Tadashi was humbled to have been invited to document the Spiritual Science conference, let alone chat informally to the man he admired so much. He didn’t want to risk the opportunity by coming across as naïve. “I am very sorry,” he said, lowering his head. “I ask you too much.”
The professor let out a deep sigh.
Despite the constant questioning, Tadashi’s enthusiasm was actually quite welcome.
Discussing past endeavours had brought them closer. It had just been so long since he was the focus of as much attention.
“No. It’s me who should be apologising. Maybe it’s the thought of seeing him again after all these years. Those days were cold and calculating, my boy, but it was a very long time ago. Times have changed. Hah, Bobby Dylan. There’s nothing wrong with a little curiosity. And, since you’re asking, the Stargate didn’t actually work.”
He laughed to himself as though enjoying a private joke and reached out to pat his young assistant on the shoulder. “Which reminds me of the last time I would have seen Jimmy. During Operation Acoustic Kitty.”
Tadashi’s eyes brightened at the prospect of another anecdote.
Van Peterson indulged with a reassuring smile.
“Operation Acoustic Kitty, yes. I remember it well. Implant a radio microphone in a moveable and yet inconspicuous object . . .” he explained with an authoritative tone, “such as a small cat, and you may well believe that you have designed the perfect cold war spy; adaptable, portable, so very cute. But, expect your kitty to stay within earshot of the target and exactly where you want it? Total disaster.”
He cradled the tumbler in the palm of his hands and leant in.
“We had reams and reams of tape, Tadashi, mostly recordings of angry kitchen staff, hotel valets ushering our kitties out from under parked cars, firemen climbing ladders to rescue them down from trees. One lady even took a kitty home. Now, technically that’s theft of government property.”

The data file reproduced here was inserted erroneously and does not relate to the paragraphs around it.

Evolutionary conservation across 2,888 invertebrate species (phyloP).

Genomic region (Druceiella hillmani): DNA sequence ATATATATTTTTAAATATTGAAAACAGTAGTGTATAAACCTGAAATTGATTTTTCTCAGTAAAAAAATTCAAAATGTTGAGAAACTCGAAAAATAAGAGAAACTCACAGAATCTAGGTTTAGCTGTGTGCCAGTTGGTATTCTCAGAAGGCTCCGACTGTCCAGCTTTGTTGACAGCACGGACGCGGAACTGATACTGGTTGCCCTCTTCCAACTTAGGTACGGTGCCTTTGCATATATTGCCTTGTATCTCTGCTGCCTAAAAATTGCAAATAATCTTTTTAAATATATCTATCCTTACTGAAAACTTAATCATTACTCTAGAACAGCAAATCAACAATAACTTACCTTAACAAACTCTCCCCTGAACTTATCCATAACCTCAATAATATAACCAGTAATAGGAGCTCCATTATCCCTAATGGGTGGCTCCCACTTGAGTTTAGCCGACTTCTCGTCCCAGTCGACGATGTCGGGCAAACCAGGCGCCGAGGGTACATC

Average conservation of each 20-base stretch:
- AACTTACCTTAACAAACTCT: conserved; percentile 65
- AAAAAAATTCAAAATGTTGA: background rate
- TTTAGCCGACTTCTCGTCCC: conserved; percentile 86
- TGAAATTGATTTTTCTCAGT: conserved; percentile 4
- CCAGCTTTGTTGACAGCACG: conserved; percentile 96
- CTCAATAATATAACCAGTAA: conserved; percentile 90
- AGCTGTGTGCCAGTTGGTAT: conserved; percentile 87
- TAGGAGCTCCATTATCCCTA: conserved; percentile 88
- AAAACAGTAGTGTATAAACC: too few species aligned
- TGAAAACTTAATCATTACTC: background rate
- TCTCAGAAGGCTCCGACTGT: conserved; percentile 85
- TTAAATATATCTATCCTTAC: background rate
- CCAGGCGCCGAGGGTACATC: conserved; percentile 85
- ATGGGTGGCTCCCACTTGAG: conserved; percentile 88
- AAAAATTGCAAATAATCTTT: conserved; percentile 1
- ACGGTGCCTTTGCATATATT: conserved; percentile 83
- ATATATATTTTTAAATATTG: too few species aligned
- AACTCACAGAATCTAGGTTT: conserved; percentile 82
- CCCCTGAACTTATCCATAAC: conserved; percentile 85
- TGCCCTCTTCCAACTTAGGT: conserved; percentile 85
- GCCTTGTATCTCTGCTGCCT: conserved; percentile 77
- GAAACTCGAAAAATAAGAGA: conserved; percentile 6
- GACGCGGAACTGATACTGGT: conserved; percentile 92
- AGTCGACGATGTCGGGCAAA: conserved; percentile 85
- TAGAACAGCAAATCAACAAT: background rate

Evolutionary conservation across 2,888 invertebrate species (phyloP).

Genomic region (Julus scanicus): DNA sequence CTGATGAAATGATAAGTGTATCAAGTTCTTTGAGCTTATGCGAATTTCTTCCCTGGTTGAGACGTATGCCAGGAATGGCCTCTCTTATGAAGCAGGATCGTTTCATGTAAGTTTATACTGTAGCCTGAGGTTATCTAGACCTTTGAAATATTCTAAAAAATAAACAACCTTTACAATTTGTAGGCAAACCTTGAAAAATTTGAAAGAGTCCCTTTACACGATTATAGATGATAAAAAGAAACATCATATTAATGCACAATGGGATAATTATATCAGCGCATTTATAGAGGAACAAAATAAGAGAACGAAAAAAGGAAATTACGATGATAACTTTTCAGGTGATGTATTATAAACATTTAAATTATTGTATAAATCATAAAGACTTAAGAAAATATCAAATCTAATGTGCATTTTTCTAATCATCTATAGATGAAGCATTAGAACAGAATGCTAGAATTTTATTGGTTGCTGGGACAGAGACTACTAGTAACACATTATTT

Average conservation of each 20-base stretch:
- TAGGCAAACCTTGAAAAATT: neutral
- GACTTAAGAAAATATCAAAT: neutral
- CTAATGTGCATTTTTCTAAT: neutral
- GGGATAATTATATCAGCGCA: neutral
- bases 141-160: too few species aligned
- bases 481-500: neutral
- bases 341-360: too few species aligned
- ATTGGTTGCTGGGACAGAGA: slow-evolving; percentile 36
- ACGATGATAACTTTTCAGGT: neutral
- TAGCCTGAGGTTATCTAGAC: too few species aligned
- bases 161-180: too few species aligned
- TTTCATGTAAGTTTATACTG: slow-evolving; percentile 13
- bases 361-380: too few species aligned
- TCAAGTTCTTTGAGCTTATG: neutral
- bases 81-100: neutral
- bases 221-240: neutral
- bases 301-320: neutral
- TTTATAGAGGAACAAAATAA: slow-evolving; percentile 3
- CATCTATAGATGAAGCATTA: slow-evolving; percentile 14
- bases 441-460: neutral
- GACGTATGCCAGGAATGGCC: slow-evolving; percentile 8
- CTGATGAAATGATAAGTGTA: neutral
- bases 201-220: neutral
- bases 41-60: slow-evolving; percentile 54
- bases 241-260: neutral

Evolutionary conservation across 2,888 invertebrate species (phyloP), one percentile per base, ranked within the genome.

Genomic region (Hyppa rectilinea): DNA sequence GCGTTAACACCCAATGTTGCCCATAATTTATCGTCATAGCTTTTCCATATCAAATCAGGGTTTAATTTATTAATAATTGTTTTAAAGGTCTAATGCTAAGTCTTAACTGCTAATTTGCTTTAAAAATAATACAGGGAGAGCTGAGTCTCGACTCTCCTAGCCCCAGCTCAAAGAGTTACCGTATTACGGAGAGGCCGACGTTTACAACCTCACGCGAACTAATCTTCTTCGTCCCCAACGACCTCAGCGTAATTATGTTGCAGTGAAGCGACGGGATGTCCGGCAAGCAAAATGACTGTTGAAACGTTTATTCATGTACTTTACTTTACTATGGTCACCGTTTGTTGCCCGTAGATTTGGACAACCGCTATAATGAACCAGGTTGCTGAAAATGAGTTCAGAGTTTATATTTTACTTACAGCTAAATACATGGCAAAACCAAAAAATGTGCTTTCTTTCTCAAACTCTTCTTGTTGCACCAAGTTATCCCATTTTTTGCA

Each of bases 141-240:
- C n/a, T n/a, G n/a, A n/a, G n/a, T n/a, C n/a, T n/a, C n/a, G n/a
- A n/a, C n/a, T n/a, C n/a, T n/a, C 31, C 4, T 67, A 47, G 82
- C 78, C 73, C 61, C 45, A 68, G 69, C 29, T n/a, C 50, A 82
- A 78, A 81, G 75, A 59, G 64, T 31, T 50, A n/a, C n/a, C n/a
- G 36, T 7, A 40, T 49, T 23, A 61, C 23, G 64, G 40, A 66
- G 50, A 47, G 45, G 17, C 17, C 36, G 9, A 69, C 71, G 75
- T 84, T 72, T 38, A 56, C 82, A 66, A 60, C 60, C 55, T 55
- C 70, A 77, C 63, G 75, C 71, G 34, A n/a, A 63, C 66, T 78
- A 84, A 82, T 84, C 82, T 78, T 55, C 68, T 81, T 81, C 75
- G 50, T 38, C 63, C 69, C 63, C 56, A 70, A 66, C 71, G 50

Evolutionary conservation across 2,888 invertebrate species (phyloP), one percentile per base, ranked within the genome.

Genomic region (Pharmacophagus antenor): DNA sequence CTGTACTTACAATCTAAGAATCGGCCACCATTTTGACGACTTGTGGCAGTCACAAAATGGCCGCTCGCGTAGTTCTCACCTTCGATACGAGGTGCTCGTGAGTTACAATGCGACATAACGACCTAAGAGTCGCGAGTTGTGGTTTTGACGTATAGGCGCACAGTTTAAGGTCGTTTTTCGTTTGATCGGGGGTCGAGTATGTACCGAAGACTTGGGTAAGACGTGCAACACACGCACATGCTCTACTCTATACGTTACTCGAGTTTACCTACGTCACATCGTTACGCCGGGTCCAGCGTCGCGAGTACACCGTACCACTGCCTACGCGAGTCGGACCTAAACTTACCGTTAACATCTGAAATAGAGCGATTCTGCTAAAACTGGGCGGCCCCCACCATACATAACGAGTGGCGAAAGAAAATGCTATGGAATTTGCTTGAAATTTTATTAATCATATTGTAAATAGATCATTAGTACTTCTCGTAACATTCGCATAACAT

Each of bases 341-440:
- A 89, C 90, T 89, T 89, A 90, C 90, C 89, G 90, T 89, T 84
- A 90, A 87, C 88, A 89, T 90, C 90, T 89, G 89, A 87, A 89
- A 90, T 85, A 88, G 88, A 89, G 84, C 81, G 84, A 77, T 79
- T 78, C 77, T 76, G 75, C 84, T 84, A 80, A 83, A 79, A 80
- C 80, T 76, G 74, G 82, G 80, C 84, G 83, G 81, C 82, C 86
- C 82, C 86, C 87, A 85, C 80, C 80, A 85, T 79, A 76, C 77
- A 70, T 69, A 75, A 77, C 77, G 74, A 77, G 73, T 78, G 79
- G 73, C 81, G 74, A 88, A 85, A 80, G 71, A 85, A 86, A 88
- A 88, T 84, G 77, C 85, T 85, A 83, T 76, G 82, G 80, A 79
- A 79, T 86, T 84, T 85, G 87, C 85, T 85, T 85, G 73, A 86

There was a spark of mischief in the old man’s eyes.
He was enjoying himself. “Did you know that tomcats make a very husky growl when fucking? It’s really quite vigorous.”
The assistant felt it appropriate to take a slug of whisky.
“That particular project turned out to be a little too unconventional for our friends in the suits. Jimmy marked the results as unsatisfactory. So The Office and I parted ways before too many little cats lost their tails in the name of science.”
Tadashi pulled a face and made a note to look the case up later. “Then you joined the Accademia del Cimento?”
Van Peterson rolled the ice cubes in his tumbler and didn’t answer.
The hotel bar spun in a twisted carousel of silver drinks trays, the constant popping of champagne corks, long blonde hair, and longer black dresses.
They had been waiting for almost an hour, but there was still no sign of the man from The Office.
Tadashi finished his whisky in a few large gulps and considered ordering another but the old man had hardly touched his. He took a moment to watch the decadence of the room, allowing time to pass, but couldn’t resist the opportunity of trying to tease out a story one more time.
“Tell me about the project . . . MKUltra?”
The professor looked uncomfortable.
“Did you really manage to harness the power of the psychotropic?”